Discussion in 'Nikon' started by jerry_curtis, Nov 22, 2011.
Is there a way to tell roughly when a Nikon DSLR was made using the serial number?
Typically, among the same model, the later a camera is manufactured, the higher its serial number. Therefore, if you have the serial numbers for a few samples of the same model with known purchase/manufacture dates, you can get an idea when the one you have in mind was manufactured. The more known samples you have and the more distributed they are throughout the production cycle, the more accurate the estimate will be.
Do you have a particular camera in mind? What is the model and what is its serial number?
dSLRs are a mystery, to me anyhow.
But, in case anybody wants to know, for the Nikon F and F2, deStoutz's most valuable site has data:
You will note that the old idea that the first two numbers are the year of production of F series cameras is like a broken clock. It's only right now and again.
For example, photo.net received a Nikon J1 test sample in early October, about two weeks before it was available in the general market. That J1 has a serial number 32000233. When the serial number is as low as 233, you know that it is among the earliest samples.
If you are willing to post the serial number you have in mind, perhaps other members here with the same camera model can give you an idea when that one was manufactured. You can always not provide the last couple of digits if you don't want to reveal your serial number completely.
Now you've got me curious -- why would someone be reticent to reveal the serial number on their camera?
Now you've got me curious -- why would someone be reticent to reveal the serial number on their camera?Well, someone could play a bad prank on you and, for example, report that camera stolen. Or try to register under a false name.
In any case, it's common practice to list the serial number with the last three or so digits converted to x's.
e.g., my F2 is 7439xxx
Well, someone could play a bad prank on you and, for example, report that camera stolen.Red herring. Unless that someone could prove they were owner of said camera with some form of verifiable documentation, it's a "he said, she said" claim of theft that no competent police force would give any credence to.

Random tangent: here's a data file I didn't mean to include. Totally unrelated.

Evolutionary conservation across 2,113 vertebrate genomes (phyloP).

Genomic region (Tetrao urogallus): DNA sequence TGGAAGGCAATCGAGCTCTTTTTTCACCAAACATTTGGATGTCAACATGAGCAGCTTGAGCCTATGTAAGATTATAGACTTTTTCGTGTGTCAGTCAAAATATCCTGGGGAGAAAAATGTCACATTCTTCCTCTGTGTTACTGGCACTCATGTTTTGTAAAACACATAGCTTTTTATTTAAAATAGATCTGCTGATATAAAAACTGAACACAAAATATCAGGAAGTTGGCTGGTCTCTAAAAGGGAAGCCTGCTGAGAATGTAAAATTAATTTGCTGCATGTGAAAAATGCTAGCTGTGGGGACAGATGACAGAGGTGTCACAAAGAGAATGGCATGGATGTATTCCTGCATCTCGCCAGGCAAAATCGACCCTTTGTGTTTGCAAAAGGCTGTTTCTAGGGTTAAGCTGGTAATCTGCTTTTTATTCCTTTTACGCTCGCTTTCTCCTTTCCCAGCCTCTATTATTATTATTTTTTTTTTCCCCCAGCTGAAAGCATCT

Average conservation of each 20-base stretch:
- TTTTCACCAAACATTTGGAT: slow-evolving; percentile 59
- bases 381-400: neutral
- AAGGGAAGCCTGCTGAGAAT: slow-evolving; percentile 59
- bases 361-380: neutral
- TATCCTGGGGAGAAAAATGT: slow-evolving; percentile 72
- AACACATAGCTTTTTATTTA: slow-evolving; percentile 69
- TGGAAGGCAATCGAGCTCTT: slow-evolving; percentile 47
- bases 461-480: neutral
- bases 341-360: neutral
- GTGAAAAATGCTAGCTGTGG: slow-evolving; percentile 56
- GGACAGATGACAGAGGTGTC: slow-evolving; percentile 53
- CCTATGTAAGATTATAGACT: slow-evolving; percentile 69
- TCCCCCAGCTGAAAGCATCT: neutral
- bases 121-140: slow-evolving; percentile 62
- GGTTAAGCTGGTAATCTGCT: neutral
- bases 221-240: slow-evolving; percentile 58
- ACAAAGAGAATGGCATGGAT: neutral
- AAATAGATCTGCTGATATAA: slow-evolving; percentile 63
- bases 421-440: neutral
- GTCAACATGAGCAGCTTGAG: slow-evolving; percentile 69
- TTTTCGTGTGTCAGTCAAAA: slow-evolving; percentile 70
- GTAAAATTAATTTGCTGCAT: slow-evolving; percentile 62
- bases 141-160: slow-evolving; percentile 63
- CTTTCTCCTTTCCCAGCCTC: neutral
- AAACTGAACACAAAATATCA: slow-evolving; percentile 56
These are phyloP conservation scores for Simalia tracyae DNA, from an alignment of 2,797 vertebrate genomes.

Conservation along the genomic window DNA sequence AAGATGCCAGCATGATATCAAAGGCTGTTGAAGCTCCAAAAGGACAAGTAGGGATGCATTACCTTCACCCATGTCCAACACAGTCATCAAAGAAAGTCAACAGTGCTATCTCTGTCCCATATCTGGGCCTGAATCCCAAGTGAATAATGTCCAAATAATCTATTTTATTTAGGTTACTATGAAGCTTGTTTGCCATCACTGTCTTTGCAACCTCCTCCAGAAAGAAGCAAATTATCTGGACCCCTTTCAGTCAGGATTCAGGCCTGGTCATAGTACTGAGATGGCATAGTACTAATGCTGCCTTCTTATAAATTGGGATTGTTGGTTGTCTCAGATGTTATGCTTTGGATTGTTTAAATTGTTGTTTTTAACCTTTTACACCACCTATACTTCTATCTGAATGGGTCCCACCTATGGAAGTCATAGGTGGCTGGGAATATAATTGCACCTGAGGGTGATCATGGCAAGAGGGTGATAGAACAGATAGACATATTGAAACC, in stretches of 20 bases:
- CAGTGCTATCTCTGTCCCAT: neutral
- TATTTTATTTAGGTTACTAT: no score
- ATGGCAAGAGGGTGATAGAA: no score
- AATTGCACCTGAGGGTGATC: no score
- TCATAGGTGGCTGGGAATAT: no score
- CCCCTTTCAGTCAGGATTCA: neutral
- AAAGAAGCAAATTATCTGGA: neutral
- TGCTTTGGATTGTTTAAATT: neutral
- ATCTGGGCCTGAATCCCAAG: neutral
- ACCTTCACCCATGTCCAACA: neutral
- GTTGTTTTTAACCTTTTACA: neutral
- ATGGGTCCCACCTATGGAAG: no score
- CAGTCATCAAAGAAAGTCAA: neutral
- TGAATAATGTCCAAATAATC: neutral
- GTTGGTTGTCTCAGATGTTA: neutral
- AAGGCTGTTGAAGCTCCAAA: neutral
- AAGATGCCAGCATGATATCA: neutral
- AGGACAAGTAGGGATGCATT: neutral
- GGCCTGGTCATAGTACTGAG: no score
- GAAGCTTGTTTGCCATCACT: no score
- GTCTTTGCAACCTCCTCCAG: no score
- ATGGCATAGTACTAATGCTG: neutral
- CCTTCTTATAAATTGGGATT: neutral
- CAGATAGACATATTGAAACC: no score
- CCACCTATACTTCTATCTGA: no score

Unless that someone could prove they were owner of said camera with some form of verifiable documentation, it's a "he said, she said" claim of theft that no competent police force would give any credence to.Very likely true - but what if that someone had entered the serial number in one of the numerous "stolen property" sites on the internet (photo.net has such a registry too) - that could certainly spell some trouble for the rightful owner; for example, if he wanted to sell the equipment. Be that as it may - there simply is no good reason to voluntarily give the full serial number of any piece of equipment. I seem to recall that there are quite a few posts here on photo.net of people not happy that lens serial numbers are included in the EXIF data and hence accessible to everyone unless said data is stripped from uploaded images.
Right, someone could play a prank and report your camera serial number to some stolen camera list. Should you want to sell your camera in the future and some potential buyer finds the serial number there, it isn't exactly helpful.
It certainly is not a major concern, but as long as you don't need to provide too much information, I would give out as little info as possible. Had that been my own J1 body, I would have obscured the last 2, 3 digits in the serial number in the image above. Since that is Nikon USA's test sample, I don't care.
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